Ryan McReynolds's recent post about prostitution has inspired me to scrutinize the Elliot Spitzer scandal a bit further.
Typical media interpretations would have us believe that this is a story about corruption, hypocrisy and arrogance. Many of the commentaries that followed in the wake of the scandal offered explanations as to why men of power often risk everything and why politicians are so prone to sleaze.
But very few pundits asked the harder questions, like, why did Spitzer go to a prostitute in the first place, and what are the cultural norms currently in place that prime men for such scandals?
And even if they did ask these questions, I doubt that many would analyze it through the lens of evolutionary psychology, sexual selection and gender differentiation.
No, it's much easier to point a holier-than-thou finger at someone and declare them to be weak and corrupt. It feeds our appetite for schadenfreude and our collective inability to question social norms.
What's the underlying story, here?
Did Elliot Spitzer break the law?
Did Spitzer violate cultural mores and social expectations – particularly as they apply to politicians?
Did he show lack of restraint and a possible abuse of power?
But further, was Spitzer behaving in accordance to his biological programming, particularly that of a man with power and status?
Now, I’m not making excuses for Spitzer, he clearly exercised poor judgment, and it’s probably for the best that he resigned his governorship. At the same time, however, this scandal shows how many of today’s social conventions can be artificial and even suppressive.
The layers of this affair run deeper than mere political opportunism and indiscretion. Spitzer's dramatic fall from power is a telling story about our underlying needs and urges and just how much we're willing to put at stake to satisfy those latent desires. Humans are still very much gendered and sexual creatures driven by genetic imperatives. Society would have us believe otherwise, but the evidence is right there before us.
Going back to a question I posed earlier: Why did Spitzer go to a prostitute in the first place? Well, it's not because he's corrupt or evil; those are labels applied to his actions after the fact. Rather, it stems from a deeply hardwired desire to get some action on the side, for sexual fulfillment outside of marriage.
Simply put, he was being a typical guy.
The science of infidelity
The science of male-female differences is beginning to mature; it's providing us with an enhanced understanding of mate selection and sexual behavior.
Evolutionary biologist David P. Barash has noted that males of most species are sexually aggressive and apt to engage in sex with multiple partners when they can. This strategy makes sense; males who succeed in doing so simply leave more descendants.
Geoffrey Miller, another evolutionary psychologist, reached a similar conclusion in his book, The Mating Mind: How Sexual Choice Shaped the Evolution of Human Nature. Fueled by Richard Dawkins’s selfish gene notion, Miller argues that humans have developed a complex psychology that encourages sexual choice.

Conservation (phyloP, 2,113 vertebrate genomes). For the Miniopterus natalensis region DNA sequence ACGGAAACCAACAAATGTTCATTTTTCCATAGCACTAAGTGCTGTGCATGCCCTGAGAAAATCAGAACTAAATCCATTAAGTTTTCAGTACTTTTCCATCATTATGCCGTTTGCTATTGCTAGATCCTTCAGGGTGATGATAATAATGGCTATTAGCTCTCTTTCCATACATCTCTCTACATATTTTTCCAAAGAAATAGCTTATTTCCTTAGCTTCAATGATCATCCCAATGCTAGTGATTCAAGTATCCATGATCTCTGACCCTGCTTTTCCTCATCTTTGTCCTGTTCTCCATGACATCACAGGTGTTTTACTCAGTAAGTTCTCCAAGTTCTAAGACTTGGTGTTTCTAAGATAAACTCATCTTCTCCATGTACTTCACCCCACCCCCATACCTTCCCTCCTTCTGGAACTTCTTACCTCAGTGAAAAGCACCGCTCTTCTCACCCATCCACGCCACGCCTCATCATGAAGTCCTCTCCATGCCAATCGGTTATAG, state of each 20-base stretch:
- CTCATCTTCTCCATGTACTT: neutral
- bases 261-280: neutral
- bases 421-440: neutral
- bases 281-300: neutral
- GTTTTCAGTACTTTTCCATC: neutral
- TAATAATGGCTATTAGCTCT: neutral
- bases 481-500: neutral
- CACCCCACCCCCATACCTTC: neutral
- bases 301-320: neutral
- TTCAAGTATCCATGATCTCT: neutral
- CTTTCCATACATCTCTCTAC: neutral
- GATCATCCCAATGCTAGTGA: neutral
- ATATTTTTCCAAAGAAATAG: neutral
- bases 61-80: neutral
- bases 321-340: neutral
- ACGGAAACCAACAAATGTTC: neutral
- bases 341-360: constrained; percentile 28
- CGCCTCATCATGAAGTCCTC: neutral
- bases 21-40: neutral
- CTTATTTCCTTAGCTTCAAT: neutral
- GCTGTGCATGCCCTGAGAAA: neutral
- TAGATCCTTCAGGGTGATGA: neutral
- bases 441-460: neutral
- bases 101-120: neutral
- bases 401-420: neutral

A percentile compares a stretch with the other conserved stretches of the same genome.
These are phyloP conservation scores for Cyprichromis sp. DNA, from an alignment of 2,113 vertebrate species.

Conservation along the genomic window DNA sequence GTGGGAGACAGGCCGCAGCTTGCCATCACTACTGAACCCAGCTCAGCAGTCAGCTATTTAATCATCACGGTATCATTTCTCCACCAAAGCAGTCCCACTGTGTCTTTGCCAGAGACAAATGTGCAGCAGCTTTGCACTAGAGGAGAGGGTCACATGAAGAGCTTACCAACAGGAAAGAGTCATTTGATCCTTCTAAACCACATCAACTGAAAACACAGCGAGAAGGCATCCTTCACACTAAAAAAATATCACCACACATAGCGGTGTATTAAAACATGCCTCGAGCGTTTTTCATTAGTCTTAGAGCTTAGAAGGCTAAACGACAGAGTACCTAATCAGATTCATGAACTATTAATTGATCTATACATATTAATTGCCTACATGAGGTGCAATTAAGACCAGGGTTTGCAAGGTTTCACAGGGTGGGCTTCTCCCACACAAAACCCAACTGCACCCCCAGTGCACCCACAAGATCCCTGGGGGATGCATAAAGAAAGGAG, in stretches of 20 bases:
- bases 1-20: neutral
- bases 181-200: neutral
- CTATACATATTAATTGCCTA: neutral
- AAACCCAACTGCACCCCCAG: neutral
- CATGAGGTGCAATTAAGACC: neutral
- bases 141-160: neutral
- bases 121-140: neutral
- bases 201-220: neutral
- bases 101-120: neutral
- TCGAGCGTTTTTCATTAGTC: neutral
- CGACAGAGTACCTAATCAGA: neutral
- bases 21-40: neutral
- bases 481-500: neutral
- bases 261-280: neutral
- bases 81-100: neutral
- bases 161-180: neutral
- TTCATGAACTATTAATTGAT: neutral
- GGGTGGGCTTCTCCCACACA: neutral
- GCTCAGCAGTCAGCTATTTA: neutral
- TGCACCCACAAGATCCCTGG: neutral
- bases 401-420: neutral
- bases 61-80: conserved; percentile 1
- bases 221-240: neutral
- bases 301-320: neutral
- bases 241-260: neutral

And Robin Baker, author of Sperm Wars: Infidelity, Sexual Conflict, and Other Bedroom Battles, has shown that upwards of 10% of children are not fathered by their “fathers” and that all sperm are not produced for fertilization, but to literally fight off the sperm of other males (how telling is that!?).
Interestingly, and perhaps quite obviously, infidelity is not specific to males. Baker also shows how women have “smart” vaginal mucus that encourages some sperm but blocks others. Women are also far more likely to conceive through a casual fling than through sex with her regular partner. Other studies have shown how women are more prone to ‘cheat’ during specific stages of the menstrual cycle; women select two types of men: those they partner with and those they actually mate with.
From having wealth, status and power….to having to visit prostitutes
Indeed, one of the most surprising discoveries of the past two decades has been the extent of sexual infidelity – what scientists call extra-pair copulations. As Barash has noted, "It's clear that social monogamy -- physical association and child rearing between a male and a female -- and sexual monogamy are very different things. The former is common; the latter is rare."
Prior to the onset of the monogamous imposition, men of wealth, status and power typically acquired multiple wives and partners. Well over a century ago, a politician like Spitzer would have likely had a mistress and no one would have questioned it. Today, a successful male is likely to have a wife and a girlfriend on the side (along with the hope of not getting caught).
But for men like Spitzer, a mistress is not possible. So instead they visit prostitutes and risk virtually everything. He is a victim of the times.
Again, this is not an apology for Spitzer. As a politician, he knew the sacrifices he would have to make and work to fulfill the public’s expectations. He clearly failed in that regard.
But we need to weigh his actions with a certain amount of understanding. Let's not be too quick to judge the guy and cut him some slack.
[Photo credit: Art of Chad]